Lighting is a critical element of theater. A lighting designer is responsible for drawing the audience’s attention to a specific part of the stage, setting time of day, creating a mood, and conveying emotions. Designers often begin the lighting design process by collecting reference visual imagery that captures different aspects of their artistic intent. Then, they experiment with various lighting options to determine which ideas work best on stage. However, modern stages contain tens to hundreds of lights, and setting each light source’s parameters individually to realize an idea is both tedious and requires expert skill. In this paper, we describe an exploratory lighting design tool based on feedback from professional designers. […] [PDF]
European Association for Computer Graphics (Eurographics), 2019

Metropolis-Hastings Generative Adversarial Networks

R. Turner, J. Hung, Y. Saatci, J. Yosinski
We introduce the Metropolis-Hastings generative adversarial network (MH-GAN), which combines aspects of Markov chain Monte Carlo and GANs. The MH-GAN draws samples from the distribution implicitly defined by a GAN’s discriminator-generator pair, as opposed to sampling in a standard GAN which draws samples from the distribution defined by the generator. […] [PDF]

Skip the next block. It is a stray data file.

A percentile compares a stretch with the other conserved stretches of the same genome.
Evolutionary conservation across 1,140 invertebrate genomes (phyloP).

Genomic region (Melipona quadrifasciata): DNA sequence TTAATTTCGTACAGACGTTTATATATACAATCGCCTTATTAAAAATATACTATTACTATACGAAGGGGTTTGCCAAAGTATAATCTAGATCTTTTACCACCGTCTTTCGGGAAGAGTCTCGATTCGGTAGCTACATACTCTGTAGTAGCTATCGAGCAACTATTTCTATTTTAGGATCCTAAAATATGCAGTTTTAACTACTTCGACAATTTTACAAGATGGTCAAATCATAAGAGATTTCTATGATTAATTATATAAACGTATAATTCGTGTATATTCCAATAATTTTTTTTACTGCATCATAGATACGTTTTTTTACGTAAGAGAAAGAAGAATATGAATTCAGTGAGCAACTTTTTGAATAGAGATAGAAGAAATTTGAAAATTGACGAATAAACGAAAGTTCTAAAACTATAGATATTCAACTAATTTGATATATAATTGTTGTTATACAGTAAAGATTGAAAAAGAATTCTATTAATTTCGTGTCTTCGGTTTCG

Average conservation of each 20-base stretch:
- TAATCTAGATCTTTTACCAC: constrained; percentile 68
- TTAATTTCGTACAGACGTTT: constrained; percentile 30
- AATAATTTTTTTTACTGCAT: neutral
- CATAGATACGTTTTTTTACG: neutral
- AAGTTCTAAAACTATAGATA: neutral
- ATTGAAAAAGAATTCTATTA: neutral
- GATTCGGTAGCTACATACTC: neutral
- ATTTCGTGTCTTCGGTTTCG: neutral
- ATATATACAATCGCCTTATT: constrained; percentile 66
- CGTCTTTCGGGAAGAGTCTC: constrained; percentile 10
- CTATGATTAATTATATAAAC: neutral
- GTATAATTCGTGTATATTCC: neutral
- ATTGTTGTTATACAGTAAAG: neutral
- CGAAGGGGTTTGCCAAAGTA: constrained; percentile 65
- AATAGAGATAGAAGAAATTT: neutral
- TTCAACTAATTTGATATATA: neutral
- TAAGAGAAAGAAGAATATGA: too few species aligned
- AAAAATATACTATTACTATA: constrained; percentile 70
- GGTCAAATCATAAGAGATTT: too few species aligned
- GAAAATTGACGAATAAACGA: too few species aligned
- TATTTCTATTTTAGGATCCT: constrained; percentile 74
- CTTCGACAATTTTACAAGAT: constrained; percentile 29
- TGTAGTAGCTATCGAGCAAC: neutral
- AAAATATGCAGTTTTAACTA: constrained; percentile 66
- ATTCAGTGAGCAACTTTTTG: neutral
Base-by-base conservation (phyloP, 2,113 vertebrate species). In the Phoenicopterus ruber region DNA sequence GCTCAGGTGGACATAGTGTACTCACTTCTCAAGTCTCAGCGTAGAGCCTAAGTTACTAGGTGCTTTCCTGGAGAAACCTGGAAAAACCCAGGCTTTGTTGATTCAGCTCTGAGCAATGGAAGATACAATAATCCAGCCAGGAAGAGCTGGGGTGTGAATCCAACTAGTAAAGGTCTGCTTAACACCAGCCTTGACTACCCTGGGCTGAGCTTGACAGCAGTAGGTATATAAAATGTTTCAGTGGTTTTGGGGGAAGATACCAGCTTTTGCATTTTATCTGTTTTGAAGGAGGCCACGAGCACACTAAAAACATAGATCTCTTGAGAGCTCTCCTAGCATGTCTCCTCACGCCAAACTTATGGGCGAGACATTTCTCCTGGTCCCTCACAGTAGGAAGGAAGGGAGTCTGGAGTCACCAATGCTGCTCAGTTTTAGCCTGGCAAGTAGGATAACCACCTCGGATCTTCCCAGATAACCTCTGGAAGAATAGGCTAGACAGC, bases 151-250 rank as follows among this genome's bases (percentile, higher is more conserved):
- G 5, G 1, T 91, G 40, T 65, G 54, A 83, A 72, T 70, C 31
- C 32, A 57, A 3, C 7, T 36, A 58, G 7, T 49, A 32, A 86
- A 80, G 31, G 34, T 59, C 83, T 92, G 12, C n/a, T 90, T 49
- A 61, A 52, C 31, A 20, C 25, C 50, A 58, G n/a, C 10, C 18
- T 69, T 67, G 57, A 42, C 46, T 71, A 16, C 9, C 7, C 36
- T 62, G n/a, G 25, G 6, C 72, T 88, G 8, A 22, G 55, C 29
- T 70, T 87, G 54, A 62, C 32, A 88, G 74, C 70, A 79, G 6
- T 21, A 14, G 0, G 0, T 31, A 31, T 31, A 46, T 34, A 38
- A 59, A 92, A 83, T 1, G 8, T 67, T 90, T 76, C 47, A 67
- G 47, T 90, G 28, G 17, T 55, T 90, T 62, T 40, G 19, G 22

International Conference on Machine Learning (ICML), 2019

Understanding Neural Networks via Feature Visualization: A survey

A. Nguyen, J. Yosinski, J. Clune
A neuroscience method to understanding the brain is to find and study the preferred stimuli that highly activate an individual cell or groups of cells. Recent advances in machine learning enable a family of methods to synthesize preferred stimuli that cause a neuron in an artificial or biological brain to fire strongly. […] [PDF]
Interpretable AI: Interpreting, Explaining and Visualizing Deep Learning, 2019

Exact Gaussian Processes on a Million Data Points

K. A. Wang, G. Pleiss, J. R. Gardner, S. Tyree, K. Q. Weinberger, A. G. Wilson
Gaussian processes (GPs) are flexible models with state-of-the-art performance on many impactful applications. However, computational constraints with standard inference procedures have limited exact GPs to problems with fewer than about ten thousand training points, necessitating approximations for larger datasets. In this paper, we develop a scalable approach for exact GPs that leverages multi-GPU parallelization and methods like linear conjugate gradients, accessing the kernel matrix only through matrix multiplication. […] [PDF]
arXiv, 2019